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Strawberry Orange Banana Lime Leaf Slate Sky Blueberry Grape Watermelon Chocolate Marble


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MoominPapa last won the day on January 23 2017

MoominPapa had the most liked content!

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About MoominPapa

  • Birthday 12/11/1964

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  1. I've never experienced that on the Nene or the Ouse which use the guillotine to empty (Nene) or fill (Ouse) the lock. MP.
  2. Why would it need ground paddles at all? You can fill or empty the lock simply by lifting the relevant guillotine at few centimetres. MP.
  3. Only in equilibrium. If the water is flowing, the level falls in the direction of flow, like rivers. MP.
  4. They have dehydrated water, it's lighter to carry about. MP. ETA Monkey is not in the same room as me, I swear.
  5. We've descended that flight by putting the boat into a lock and then opening paddles both ends to fill the pound the boat is going into next from the one it's just left. This clearly only works when going down. Going up you have to find Leon and bung him some cash to go up the flight and run water down from the top. We've also filled completely empty pounds on the BCN, including running water down the staircase to fill the pound at Brades. Any of the 453-473 flights have plenty of water available by definition. MP.
  6. The problem with making this a criminal offence is that it stops being a problem of J. Random Landowner vs encampment dwellers, and becomes a matter of The Crown vs encampment dwellers. The sentences above tell you all you need to know: this is not about landowners, it's about giving local third parties the ability to pressurise the police into prosecuting the trespassers because they're lowering the tone, or looking at the locals funny. Property rights on land have always been a way of excluding the powerless to the benefit of the powerful, and this continues the trend. You all voted for the party of the powerful though, so I guess this is what we get. MP.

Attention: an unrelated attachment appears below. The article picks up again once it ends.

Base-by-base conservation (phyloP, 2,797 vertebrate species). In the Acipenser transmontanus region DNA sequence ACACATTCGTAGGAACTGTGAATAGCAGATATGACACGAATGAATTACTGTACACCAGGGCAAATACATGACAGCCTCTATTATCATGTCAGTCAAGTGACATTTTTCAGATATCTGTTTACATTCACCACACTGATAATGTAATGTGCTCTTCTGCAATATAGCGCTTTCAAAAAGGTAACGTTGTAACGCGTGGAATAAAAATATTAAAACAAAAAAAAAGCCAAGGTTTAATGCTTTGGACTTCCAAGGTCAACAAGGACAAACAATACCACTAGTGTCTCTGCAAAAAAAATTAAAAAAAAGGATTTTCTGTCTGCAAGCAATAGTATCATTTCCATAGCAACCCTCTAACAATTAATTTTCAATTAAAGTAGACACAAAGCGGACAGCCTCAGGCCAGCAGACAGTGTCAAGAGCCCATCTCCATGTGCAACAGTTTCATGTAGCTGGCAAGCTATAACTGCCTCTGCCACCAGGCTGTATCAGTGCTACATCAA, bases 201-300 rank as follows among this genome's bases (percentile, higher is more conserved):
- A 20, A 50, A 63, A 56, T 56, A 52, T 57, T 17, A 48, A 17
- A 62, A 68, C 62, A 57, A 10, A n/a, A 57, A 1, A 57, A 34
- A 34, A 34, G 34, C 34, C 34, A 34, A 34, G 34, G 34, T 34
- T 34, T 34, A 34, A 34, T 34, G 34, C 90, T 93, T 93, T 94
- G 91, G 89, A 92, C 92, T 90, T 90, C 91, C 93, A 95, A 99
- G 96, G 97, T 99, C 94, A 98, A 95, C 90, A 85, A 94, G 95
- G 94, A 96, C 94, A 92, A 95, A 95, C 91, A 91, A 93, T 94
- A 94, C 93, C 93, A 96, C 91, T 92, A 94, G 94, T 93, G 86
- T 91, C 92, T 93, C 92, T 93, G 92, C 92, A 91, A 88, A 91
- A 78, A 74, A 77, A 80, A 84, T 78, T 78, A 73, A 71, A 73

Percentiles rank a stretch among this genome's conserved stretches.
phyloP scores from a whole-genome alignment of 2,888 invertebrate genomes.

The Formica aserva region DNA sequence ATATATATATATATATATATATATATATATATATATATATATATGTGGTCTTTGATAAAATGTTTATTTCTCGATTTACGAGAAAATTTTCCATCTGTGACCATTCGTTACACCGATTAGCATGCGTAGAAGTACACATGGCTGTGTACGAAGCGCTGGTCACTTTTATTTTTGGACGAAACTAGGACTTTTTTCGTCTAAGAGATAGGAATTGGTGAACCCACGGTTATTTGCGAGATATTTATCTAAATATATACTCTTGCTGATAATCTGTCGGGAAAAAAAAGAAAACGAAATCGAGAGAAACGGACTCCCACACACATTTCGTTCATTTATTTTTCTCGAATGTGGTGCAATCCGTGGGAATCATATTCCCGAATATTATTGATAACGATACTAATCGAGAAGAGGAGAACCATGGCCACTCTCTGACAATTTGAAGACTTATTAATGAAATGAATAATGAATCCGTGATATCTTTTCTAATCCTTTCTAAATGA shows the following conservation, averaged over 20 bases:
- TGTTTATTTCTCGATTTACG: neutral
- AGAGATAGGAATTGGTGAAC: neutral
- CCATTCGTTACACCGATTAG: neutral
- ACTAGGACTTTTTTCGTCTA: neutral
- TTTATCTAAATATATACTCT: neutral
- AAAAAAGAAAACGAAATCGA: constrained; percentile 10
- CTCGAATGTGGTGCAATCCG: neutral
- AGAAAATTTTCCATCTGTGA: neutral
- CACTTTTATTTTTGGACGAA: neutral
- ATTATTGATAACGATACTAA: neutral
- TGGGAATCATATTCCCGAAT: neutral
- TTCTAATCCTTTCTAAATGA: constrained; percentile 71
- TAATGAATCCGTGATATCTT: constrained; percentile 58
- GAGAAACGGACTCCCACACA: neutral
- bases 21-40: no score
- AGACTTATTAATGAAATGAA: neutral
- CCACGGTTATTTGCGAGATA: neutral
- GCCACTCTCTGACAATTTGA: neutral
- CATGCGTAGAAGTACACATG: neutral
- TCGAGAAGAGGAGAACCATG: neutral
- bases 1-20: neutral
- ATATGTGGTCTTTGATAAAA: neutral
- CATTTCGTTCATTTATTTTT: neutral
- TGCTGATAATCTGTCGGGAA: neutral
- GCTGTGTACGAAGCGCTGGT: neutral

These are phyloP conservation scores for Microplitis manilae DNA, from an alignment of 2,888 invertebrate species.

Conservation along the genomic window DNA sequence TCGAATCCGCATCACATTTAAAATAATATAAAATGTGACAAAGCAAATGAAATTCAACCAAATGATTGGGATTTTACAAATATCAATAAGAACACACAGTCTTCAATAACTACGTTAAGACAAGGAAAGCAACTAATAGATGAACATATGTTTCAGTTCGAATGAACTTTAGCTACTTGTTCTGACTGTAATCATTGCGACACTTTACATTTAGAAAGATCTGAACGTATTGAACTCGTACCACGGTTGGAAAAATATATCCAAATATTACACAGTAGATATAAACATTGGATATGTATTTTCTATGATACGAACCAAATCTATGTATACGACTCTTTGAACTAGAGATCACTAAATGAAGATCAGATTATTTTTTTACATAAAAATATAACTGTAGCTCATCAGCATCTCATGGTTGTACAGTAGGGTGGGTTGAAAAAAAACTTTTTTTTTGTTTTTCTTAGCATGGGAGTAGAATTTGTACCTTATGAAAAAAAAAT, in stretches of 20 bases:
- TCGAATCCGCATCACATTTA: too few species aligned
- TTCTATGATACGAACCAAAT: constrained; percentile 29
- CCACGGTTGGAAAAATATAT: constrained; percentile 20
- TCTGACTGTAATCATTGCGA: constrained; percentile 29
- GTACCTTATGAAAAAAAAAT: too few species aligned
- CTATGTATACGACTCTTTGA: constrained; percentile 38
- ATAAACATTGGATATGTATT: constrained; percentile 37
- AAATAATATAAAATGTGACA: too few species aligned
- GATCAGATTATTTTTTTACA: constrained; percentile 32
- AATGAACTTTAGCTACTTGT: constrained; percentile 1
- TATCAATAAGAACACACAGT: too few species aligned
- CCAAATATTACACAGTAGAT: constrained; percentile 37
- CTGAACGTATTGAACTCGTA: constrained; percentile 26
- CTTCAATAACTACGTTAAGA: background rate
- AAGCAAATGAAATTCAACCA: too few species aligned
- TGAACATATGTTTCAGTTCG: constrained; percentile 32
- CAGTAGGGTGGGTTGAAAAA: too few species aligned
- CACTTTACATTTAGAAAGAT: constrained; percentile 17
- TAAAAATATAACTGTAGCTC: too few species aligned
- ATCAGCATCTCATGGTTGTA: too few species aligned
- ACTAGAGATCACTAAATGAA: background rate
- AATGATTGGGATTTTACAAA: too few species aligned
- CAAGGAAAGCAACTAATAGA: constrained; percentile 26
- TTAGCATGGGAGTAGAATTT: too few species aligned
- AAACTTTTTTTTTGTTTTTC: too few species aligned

7. A couple of years back we went sailing in the Irish sea from Conwy and ended up on Bute. The trip back on the ferry to this station and then the train back to Glascow was a highlight of the trip. It's at least as spectacular in real life as in the photos. MP.
  8. From a quick read, CANbus IDs are 15 or 29 bits, and encode not only addresses but also bus priority (the more zeros you have at the start of your address, the higher your priority is) They must be unique on a single CANbus. However they don't have to be globally unique: devices need a globally unique address, but that's easy to achieve in the same way that globally unique ethernet addresses are: have a large address space (48 bits for ethernet) and carve it into chunks allocated to manufacturers who allocate addresses serially withing those chunks. I didn't look at protocols which allow a CANbus instance to allocate IDs (with priority) to a changing set of nodes with globally unique addresses but if it's not already been standardised it would be simple to design a protocol. CANbus is a broadcast network, so simply allowing a node to pick an address at random and use it if no other node responds to it should work fine. This is the same idea as RFC 3927 link-local addresses in IPv4. MP.
  9. If I was doing the trip again, I'd definitely take a pilot. Yes, the channel may be buoyed, but its a twisting channel between sandbanks (which you can't see as they're covered with shallow water) with the tide flowing fast across the whole area. The relative direction of the tide is ever changing as you change direction to follow the channel, so the amount and direction that you have to steer off the next buoy keeps changing too. The speed of the tide is quite enough to put you onto the sandbanks and make getting off again difficult. MP.
  10. The North Stratford is in the process of having its overhanging trees cut back. MP.
  11. Could be. Temporary closures happen all the time with posted documentation. A similar bridge halfway down the Rothersthorpe flight was broken for years without any posted diversion. Looking at the map, a diversion would not be very long, it would involve a road, but only the road you have to walk along to get to the end of the footpath anyway.
  12. It turns out that the opening we took advantage of was, shall we say, unofficial. When CRT turned up they closed the bridge again and issued the UFN closure on the canal. You may consider that two days from being first advised to issuing a notice, with a further two days (and counting) with no further action, on a bridge which has a standard pump and cylinder, and which (it has been demonstrated) could be opened at the cost of closing a small footpath, is pretty piss-poor. I couldn't possibly comment. MP.
  13. I fear wine may be consumed. MP.
  14. It was broken before we got there. The CRT chap said it had been reported the day before. If they have closed it again I'm glad I gave up waiting for the missed train and pedalled back up the locks to move the boat. MP.
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